Beyond just impacting everyday life, COVID-19 also upended the sports landscape as we know it. In response to the widespread cancellation of college sports during the 2020-2021 season, the NCAA announced a rule that would give athletes an extra year of eligibility. From Division III to Division I schools, this was a big opportunity for all athletes to be able to play the full four years instead of just three.
The ruling impacted team roster sizes, recruiting numbers and scholarship amounts, which put both coaches and players in situations that they had never experienced before. Athletes who decided to use their extra year of eligibility were not guaranteed a full scholarship or even the chance to keep playing. This increased competition between the returning players and new players joining the team.
Besides those main impacts which involve the team as a whole, diving into some of the experiences of athletes from a smaller school like West Chester University puts into perspective the impact that this ruling had on a personal level.
Having a season just end unexpectedly is a hard situation to be put in. As graduate student Hallie Weaver, whose cross country season was canceled, put it, “it’s hard when you put in a lot of work and time to something and you’re unable to finish what you started.”
Her fellow teammate Bella Marchini felt the same way. She was actually almost done healing from an injury when the season was canceled, and she felt like she “had done so much work to get to where I was and then all of that was taken away from me.”
Even when these sports were able to resume activities, it was nowhere near the same. Weaver elaborated on multiple struggles that the team had to deal with. These included “not getting the proper training because you don’t have a coach there to monitor what you’re doing” and a “lack of access to lifting and extra conditioning training.”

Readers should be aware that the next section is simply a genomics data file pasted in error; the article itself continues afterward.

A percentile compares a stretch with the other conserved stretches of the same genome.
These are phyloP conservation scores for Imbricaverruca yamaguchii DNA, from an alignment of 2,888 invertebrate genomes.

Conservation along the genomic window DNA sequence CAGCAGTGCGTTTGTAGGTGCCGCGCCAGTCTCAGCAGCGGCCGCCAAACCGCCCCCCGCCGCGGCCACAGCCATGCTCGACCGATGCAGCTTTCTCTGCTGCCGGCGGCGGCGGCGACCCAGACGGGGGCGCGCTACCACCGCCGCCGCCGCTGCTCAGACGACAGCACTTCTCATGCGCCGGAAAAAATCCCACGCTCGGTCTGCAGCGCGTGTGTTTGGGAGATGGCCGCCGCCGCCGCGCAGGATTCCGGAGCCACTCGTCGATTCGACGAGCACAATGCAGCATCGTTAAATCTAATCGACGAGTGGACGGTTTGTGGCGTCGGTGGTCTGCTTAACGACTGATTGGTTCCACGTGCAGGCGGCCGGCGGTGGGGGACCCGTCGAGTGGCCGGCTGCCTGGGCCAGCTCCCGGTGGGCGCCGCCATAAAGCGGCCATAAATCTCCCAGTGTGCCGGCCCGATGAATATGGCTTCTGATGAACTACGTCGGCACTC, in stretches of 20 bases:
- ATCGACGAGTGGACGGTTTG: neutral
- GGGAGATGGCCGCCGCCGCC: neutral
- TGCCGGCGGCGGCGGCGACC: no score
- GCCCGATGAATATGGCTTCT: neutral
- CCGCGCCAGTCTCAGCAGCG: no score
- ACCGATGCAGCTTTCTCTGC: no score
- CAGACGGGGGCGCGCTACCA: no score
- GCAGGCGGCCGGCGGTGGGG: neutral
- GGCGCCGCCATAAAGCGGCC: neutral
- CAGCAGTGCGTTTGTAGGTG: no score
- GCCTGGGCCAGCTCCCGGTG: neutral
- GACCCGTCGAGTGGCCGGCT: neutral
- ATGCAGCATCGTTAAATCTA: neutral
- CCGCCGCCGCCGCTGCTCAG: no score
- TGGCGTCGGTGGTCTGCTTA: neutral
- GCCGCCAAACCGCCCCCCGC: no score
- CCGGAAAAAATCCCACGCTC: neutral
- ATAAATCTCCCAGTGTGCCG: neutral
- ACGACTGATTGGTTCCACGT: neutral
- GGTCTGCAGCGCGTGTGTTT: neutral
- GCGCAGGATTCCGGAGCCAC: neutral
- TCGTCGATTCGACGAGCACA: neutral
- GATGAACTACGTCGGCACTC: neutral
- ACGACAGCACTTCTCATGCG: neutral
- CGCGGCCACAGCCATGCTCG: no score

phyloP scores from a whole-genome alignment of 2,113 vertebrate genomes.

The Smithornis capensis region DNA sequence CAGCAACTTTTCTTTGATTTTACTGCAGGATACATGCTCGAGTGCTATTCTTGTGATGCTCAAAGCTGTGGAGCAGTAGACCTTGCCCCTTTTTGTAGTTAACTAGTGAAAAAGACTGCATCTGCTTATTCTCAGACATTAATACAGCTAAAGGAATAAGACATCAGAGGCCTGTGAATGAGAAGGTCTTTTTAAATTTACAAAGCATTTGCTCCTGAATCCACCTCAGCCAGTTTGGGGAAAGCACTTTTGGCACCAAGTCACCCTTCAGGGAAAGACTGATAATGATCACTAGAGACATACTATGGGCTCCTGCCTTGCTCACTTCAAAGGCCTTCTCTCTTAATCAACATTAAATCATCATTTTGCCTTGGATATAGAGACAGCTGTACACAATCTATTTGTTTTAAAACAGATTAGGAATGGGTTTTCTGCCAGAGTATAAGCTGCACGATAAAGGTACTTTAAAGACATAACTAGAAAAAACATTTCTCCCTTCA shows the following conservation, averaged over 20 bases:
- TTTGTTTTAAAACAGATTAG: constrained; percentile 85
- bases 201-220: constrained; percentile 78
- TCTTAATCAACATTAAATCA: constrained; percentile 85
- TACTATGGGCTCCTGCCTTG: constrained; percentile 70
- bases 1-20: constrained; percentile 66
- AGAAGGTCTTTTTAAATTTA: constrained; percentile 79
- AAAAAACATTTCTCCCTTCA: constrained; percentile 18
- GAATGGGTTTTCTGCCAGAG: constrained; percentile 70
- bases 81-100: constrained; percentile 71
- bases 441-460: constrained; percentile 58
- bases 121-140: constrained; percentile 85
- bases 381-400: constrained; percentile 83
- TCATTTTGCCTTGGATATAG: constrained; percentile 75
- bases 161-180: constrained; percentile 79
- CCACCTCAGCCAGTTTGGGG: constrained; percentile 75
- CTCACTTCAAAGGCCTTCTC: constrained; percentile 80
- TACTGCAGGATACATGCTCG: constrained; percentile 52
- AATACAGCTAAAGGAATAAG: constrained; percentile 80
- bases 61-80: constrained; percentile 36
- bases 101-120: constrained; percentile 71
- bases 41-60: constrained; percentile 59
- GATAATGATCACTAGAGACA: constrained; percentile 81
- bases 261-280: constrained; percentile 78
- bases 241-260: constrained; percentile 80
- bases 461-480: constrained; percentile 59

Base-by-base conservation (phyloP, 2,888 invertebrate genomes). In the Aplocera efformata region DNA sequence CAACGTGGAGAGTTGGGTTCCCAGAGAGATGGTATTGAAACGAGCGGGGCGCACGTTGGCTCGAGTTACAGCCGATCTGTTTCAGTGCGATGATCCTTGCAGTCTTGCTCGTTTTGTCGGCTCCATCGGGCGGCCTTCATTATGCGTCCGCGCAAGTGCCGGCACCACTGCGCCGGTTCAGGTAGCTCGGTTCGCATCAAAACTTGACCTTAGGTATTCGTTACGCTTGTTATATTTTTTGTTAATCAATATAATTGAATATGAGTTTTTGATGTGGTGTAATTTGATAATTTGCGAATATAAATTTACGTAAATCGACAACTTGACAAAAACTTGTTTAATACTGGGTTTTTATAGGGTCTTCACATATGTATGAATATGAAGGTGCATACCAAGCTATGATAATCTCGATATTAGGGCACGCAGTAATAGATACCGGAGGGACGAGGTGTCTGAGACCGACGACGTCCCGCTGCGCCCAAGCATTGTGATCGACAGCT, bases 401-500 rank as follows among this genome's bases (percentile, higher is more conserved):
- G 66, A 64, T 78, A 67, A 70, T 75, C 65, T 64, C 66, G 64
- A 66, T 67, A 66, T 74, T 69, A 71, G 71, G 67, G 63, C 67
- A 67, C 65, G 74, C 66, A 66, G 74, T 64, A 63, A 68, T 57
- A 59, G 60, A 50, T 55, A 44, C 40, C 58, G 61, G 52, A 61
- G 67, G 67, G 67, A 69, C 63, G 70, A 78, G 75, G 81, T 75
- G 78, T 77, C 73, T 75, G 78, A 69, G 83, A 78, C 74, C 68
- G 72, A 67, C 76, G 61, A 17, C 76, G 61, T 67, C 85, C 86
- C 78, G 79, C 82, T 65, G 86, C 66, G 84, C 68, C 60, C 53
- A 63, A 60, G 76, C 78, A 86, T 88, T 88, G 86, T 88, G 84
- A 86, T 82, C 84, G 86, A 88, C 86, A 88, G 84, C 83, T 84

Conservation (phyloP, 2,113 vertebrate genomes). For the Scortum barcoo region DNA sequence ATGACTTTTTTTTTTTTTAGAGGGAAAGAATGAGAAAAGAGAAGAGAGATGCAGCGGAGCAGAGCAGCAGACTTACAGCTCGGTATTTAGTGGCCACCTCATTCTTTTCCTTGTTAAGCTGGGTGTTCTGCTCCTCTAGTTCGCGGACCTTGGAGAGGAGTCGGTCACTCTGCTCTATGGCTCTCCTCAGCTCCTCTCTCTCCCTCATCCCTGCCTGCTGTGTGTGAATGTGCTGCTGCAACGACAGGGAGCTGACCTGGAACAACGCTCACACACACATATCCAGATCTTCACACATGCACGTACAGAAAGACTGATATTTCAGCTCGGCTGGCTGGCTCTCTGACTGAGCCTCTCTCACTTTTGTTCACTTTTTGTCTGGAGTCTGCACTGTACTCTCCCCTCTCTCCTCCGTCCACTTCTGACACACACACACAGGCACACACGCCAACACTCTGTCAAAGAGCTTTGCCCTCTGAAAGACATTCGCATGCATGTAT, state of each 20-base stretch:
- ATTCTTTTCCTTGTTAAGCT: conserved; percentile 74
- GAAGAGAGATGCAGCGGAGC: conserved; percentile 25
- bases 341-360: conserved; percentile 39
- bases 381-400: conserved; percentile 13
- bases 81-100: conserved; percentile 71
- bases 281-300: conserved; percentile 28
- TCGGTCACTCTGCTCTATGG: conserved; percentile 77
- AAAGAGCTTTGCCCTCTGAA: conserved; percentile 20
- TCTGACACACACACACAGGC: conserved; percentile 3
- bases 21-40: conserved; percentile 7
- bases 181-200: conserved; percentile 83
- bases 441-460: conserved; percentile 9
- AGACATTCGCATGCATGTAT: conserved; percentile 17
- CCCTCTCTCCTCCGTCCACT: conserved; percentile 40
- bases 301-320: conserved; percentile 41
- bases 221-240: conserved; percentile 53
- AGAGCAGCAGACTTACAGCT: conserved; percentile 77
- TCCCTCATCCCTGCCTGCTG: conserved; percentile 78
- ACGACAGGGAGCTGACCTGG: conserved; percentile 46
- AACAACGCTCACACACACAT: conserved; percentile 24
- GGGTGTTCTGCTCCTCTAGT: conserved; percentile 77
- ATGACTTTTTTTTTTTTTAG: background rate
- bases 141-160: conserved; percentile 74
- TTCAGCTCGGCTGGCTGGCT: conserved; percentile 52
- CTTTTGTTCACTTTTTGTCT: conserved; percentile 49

Marchini was actually at Shippensburg University during this time, and she detailed how even when everybody was sent home the team made sure to “support each other virtually and stay connected through texts and social media.”
The main goal of taking that extra fifth COVID year was the desire to not be done with your sport and to finish what you had started. “I had lost over a year of competing and I just felt like I would regret not doing it if I had the opportunity too,” said Weaver. This is what the NCAA had in mind when they implemented this rule, they knew that their athletes would be unfulfilled without having that opportunity.
This rule was especially beneficial to Marchini. “I truly thought I was done with college athletics,” she said. But after hearing about the NCAA’s decision, she decided to come to West Chester University for graduate school and to use the remainder of her eligibility that she had lost during COVID.
It’s not easy to just walk away from your teammates and coaches and everyone else that you may have met on campus under normal circumstances, let alone under COVID when you were forced to. Weaver touched on this subject by saying how glad she was that she decided to take the extra year because she “really likes the team and everyone here at West Chester.”
And in the case of Bella, when she didn’t know that she’d be able to finish her eligibility, losing the opportunity to run cross country was especially hard because it was such a large part of her identity.
Although COVID took a hit on not only people’s lives but also their collegiate and academic lives, there was a bright side in the end with the NCAA’s implementation of an extra year to participate. This gave athletes the opportunity to finish out their careers on a high note and get one final go around with their teammates and coaches that they may not have received otherwise.
This final go around is going pretty well for these athletes as Marchini recently earned First Team All Conference honors after finishing seventh out of 158 runners at the Pennsylvania State Athletic Conference Championships. Weaver wasn’t far behind her as she finished 42nd and this effort helped West Chester finish 11th out of 18 teams. Both athletes will be back in action for the NCAA Atlantic Region Championships on Nov. 19 which will finally give them the ending to their careers that they deserve thanks to the COVID fifth year rule.
Colin Bradley is a third year English major with a minor in journalism. CB953277@wcupa.edu